John Tolley, October 13, 2018
It's assuredly a battle of the beasts today as the Badgers go head-to-head with the Wolverines. And, while the action on the field will certainly be a sight, we got to thinking about all of the hard-hitting, impactful research going on at these two academic titans. What would it be like to pit these powerhouses against one another in a battle of brainy brawn?
So, we present our first Research Rumble, where two stories of super science enter and ONLY ONE LEAVES!!! (Ed. Note: Well, that's not exactly, or even at all, true. We hope both of these projects continue unabated and with bountiful funding for years to come, but, you know, dramatic effect and all.)
In one corner, the University of Wisconsin-Madison, whose very high-flying work literally invented the field of satellite meteorology. The tradition continues to this day with GOES-16, a state-of-the-art geostationary satellite that offers an unprecedented view of planetary weather patterns and events.
In the other, the University of Michigan, where researchers have set about taking a census of the state's carnivores. To aid in the herculean task of tallying up all meat-eaters great and small, they've studded the state with high-tech cameras capable of surreptitiously snapping images for review. They've even enlisted the help of citizen-scientists to identify the wide variety of varmints which wander past their candid cameras.
We put it to you: whose work reigns supreme? Whose science is superior?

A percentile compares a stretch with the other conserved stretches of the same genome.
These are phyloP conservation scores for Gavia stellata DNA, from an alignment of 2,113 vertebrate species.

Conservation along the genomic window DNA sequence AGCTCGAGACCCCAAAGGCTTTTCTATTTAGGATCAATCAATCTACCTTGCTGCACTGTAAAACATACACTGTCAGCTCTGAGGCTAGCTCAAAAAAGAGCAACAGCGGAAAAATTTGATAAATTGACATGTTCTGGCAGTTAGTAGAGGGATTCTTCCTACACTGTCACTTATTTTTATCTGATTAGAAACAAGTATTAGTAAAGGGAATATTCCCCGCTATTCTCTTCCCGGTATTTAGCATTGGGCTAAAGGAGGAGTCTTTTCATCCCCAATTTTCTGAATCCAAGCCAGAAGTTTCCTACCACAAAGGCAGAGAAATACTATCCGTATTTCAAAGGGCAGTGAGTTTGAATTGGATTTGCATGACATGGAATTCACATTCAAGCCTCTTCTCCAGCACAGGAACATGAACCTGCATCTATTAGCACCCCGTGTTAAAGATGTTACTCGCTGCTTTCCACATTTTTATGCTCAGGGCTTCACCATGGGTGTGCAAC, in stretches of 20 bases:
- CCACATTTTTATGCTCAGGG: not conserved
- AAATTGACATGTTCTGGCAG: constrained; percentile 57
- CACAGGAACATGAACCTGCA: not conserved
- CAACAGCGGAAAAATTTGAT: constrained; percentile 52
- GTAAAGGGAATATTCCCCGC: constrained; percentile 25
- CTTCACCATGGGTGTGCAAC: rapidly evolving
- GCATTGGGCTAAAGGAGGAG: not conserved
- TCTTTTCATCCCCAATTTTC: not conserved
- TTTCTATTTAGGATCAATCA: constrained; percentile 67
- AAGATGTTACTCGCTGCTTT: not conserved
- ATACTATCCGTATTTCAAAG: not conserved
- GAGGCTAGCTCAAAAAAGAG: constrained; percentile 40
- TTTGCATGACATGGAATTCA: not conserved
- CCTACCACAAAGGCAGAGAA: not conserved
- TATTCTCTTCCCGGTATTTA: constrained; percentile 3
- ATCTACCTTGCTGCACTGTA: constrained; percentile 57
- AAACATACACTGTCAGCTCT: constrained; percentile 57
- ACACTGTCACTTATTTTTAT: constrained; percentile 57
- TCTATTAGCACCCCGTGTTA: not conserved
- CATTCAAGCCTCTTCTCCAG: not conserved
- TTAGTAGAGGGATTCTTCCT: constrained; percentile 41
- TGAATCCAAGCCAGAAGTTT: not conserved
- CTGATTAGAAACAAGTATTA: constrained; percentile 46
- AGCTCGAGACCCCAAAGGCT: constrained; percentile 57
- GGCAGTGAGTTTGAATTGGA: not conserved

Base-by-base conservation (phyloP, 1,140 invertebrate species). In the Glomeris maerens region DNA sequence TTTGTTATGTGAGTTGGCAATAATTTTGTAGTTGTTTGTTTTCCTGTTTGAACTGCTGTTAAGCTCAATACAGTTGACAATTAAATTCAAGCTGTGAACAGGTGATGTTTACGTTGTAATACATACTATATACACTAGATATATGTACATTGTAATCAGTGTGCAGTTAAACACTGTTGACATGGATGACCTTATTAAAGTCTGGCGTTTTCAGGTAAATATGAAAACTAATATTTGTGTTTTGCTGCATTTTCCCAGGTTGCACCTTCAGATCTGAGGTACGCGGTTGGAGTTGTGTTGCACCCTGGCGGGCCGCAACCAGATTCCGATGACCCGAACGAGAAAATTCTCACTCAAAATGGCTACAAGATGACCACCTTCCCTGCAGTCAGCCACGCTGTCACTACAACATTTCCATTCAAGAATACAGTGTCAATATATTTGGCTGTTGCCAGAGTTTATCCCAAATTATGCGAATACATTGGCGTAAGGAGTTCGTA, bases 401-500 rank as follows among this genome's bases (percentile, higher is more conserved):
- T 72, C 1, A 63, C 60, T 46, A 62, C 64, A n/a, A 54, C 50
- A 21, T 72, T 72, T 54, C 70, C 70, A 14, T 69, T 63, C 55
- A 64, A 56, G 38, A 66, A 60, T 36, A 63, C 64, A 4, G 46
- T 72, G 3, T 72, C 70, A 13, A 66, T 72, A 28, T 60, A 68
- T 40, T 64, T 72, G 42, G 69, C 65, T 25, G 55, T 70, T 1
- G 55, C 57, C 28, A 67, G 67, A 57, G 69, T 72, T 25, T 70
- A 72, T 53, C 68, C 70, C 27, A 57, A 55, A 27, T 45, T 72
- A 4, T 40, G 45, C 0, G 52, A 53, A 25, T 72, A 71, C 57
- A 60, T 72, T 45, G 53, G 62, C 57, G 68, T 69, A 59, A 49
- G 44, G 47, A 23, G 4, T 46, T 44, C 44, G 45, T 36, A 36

Let us get ourselves ready for #ResearchRumble*
36,000 kilometers above the surface of the earth, the University of Wisconsin-Madison has some serious eyes in the sky.
No, they're not keeping tabs on our whereabouts. They're collecting some of the most important and most accurate weather data available. That's because, since 1959, Wisconsin has been at the forefront of satellite meteorology. In fact, they invented the field.
A raccoon slowly and deliberately pads by on the way back to its den. A tom turkey's wattle jiggles as he pecks at the ground for grubs and other tasty morsels. A while later, an inquisitive black bear ambles into frame and stops. Something is different in her world, she notices. She sniffs at the camouflaged box strapped to the trunk of the old growth sugar maple tree. She nudges it with her snout.
Unbeknownst to our bear and other assorted woodland creatures, this incognito box isn't some piece of detritus left behind by errant outdoorsmen. Rather, it is a high-tech motion-triggered camera dispatched in service of an unprecedented study of biodiversity being undertaken by researchers at the University of Michigan.
*Note this is legally distinct from Michael Buffer's famous catchphrase.